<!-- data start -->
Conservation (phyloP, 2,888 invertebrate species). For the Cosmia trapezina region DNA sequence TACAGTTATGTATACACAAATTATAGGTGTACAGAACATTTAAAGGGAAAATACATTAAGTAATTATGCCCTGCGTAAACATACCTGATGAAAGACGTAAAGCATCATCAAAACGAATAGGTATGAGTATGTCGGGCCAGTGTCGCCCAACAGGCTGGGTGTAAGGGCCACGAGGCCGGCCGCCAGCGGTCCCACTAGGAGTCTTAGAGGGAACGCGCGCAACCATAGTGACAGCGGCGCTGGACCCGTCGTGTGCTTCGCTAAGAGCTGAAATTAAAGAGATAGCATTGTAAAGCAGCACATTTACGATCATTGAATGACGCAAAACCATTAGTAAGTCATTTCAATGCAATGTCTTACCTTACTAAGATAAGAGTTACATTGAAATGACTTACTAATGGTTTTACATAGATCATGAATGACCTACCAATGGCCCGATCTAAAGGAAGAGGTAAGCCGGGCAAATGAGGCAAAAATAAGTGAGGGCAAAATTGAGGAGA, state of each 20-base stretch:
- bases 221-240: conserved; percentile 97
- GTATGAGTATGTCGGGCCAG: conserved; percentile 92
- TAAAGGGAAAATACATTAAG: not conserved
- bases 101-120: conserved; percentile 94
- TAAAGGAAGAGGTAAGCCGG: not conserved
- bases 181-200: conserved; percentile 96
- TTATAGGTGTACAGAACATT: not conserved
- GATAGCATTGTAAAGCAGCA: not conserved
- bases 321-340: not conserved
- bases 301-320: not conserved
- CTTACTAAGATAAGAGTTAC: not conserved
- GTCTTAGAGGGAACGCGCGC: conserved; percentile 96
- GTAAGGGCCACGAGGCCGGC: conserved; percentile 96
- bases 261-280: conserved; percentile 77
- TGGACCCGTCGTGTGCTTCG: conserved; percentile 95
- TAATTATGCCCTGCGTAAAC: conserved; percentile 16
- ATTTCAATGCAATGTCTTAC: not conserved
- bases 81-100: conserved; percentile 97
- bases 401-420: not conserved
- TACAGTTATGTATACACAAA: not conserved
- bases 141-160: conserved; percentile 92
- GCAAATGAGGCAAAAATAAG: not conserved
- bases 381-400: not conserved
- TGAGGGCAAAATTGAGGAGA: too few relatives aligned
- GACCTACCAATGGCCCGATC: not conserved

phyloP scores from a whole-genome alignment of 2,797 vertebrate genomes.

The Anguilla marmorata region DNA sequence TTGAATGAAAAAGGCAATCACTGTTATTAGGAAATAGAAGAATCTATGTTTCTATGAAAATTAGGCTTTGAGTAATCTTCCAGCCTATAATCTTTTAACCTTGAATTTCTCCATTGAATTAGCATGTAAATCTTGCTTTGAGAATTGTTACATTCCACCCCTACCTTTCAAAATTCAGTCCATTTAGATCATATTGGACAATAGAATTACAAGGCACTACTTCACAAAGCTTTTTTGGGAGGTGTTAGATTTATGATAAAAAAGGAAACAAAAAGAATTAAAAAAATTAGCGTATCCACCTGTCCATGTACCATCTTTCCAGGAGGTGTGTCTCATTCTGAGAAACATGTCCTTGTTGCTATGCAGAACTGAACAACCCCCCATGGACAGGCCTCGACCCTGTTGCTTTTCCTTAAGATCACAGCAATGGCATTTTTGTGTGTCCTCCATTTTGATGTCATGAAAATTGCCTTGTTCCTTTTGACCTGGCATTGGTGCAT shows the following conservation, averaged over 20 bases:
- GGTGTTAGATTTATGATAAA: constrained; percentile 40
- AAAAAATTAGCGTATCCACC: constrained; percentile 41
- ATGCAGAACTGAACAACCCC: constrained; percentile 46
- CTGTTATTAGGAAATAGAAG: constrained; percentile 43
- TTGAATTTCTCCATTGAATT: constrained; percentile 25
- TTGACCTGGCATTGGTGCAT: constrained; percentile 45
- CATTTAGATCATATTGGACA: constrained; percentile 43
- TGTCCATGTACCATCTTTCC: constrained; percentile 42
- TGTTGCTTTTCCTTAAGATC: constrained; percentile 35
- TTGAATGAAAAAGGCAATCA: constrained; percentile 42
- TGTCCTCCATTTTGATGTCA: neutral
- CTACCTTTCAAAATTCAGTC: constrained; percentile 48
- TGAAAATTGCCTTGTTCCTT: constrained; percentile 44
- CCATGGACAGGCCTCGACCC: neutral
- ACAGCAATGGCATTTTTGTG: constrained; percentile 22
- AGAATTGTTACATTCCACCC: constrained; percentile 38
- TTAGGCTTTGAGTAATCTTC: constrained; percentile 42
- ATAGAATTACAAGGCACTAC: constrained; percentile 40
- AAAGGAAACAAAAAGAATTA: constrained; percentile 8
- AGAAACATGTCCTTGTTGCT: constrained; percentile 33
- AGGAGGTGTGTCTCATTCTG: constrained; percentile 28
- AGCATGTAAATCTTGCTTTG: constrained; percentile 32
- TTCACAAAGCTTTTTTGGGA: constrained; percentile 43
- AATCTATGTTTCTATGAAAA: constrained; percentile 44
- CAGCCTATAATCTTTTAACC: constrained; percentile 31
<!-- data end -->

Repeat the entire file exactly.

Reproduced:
Conservation (phyloP, 2,888 invertebrate species). For the Cosmia trapezina region DNA sequence TACAGTTATGTATACACAAATTATAGGTGTACAGAACATTTAAAGGGAAAATACATTAAGTAATTATGCCCTGCGTAAACATACCTGATGAAAGACGTAAAGCATCATCAAAACGAATAGGTATGAGTATGTCGGGCCAGTGTCGCCCAACAGGCTGGGTGTAAGGGCCACGAGGCCGGCCGCCAGCGGTCCCACTAGGAGTCTTAGAGGGAACGCGCGCAACCATAGTGACAGCGGCGCTGGACCCGTCGTGTGCTTCGCTAAGAGCTGAAATTAAAGAGATAGCATTGTAAAGCAGCACATTTACGATCATTGAATGACGCAAAACCATTAGTAAGTCATTTCAATGCAATGTCTTACCTTACTAAGATAAGAGTTACATTGAAATGACTTACTAATGGTTTTACATAGATCATGAATGACCTACCAATGGCCCGATCTAAAGGAAGAGGTAAGCCGGGCAAATGAGGCAAAAATAAGTGAGGGCAAAATTGAGGAGA, state of each 20-base stretch:
- bases 221-240: conserved; percentile 97
- GTATGAGTATGTCGGGCCAG: conserved; percentile 92
- TAAAGGGAAAATACATTAAG: not conserved
- bases 101-120: conserved; percentile 94
- TAAAGGAAGAGGTAAGCCGG: not conserved
- bases 181-200: conserved; percentile 96
- TTATAGGTGTACAGAACATT: not conserved
- GATAGCATTGTAAAGCAGCA: not conserved
- bases 321-340: not conserved
- bases 301-320: not conserved
- CTTACTAAGATAAGAGTTAC: not conserved
- GTCTTAGAGGGAACGCGCGC: conserved; percentile 96
- GTAAGGGCCACGAGGCCGGC: conserved; percentile 96
- bases 261-280: conserved; percentile 77
- TGGACCCGTCGTGTGCTTCG: conserved; percentile 95
- TAATTATGCCCTGCGTAAAC: conserved; percentile 16
- ATTTCAATGCAATGTCTTAC: not conserved
- bases 81-100: conserved; percentile 97
- bases 401-420: not conserved
- TACAGTTATGTATACACAAA: not conserved
- bases 141-160: conserved; percentile 92
- GCAAATGAGGCAAAAATAAG: not conserved
- bases 381-400: not conserved
- TGAGGGCAAAATTGAGGAGA: too few relatives aligned
- GACCTACCAATGGCCCGATC: not conserved

phyloP scores from a whole-genome alignment of 2,797 vertebrate genomes.

The Anguilla marmorata region DNA sequence TTGAATGAAAAAGGCAATCACTGTTATTAGGAAATAGAAGAATCTATGTTTCTATGAAAATTAGGCTTTGAGTAATCTTCCAGCCTATAATCTTTTAACCTTGAATTTCTCCATTGAATTAGCATGTAAATCTTGCTTTGAGAATTGTTACATTCCACCCCTACCTTTCAAAATTCAGTCCATTTAGATCATATTGGACAATAGAATTACAAGGCACTACTTCACAAAGCTTTTTTGGGAGGTGTTAGATTTATGATAAAAAAGGAAACAAAAAGAATTAAAAAAATTAGCGTATCCACCTGTCCATGTACCATCTTTCCAGGAGGTGTGTCTCATTCTGAGAAACATGTCCTTGTTGCTATGCAGAACTGAACAACCCCCCATGGACAGGCCTCGACCCTGTTGCTTTTCCTTAAGATCACAGCAATGGCATTTTTGTGTGTCCTCCATTTTGATGTCATGAAAATTGCCTTGTTCCTTTTGACCTGGCATTGGTGCAT shows the following conservation, averaged over 20 bases:
- GGTGTTAGATTTATGATAAA: constrained; percentile 40
- AAAAAATTAGCGTATCCACC: constrained; percentile 41
- ATGCAGAACTGAACAACCCC: constrained; percentile 46
- CTGTTATTAGGAAATAGAAG: constrained; percentile 43
- TTGAATTTCTCCATTGAATT: constrained; percentile 25
- TTGACCTGGCATTGGTGCAT: constrained; percentile 45
- CATTTAGATCATATTGGACA: constrained; percentile 43
- TGTCCATGTACCATCTTTCC: constrained; percentile 42
- TGTTGCTTTTCCTTAAGATC: constrained; percentile 35
- TTGAATGAAAAAGGCAATCA: constrained; percentile 42
- TGTCCTCCATTTTGATGTCA: neutral
- CTACCTTTCAAAATTCAGTC: constrained; percentile 48
- TGAAAATTGCCTTGTTCCTT: constrained; percentile 44
- CCATGGACAGGCCTCGACCC: neutral
- ACAGCAATGGCATTTTTGTG: constrained; percentile 22
- AGAATTGTTACATTCCACCC: constrained; percentile 38
- TTAGGCTTTGAGTAATCTTC: constrained; percentile 42
- ATAGAATTACAAGGCACTAC: constrained; percentile 40
- AAAGGAAACAAAAAGAATTA: constrained; percentile 8
- AGAAACATGTCCTTGTTGCT: constrained; percentile 33
- AGGAGGTGTGTCTCATTCTG: constrained; percentile 28
- AGCATGTAAATCTTGCTTTG: constrained; percentile 32
- TTCACAAAGCTTTTTTGGGA: constrained; percentile 43
- AATCTATGTTTCTATGAAAA: constrained; percentile 44
- CAGCCTATAATCTTTTAACC: constrained; percentile 31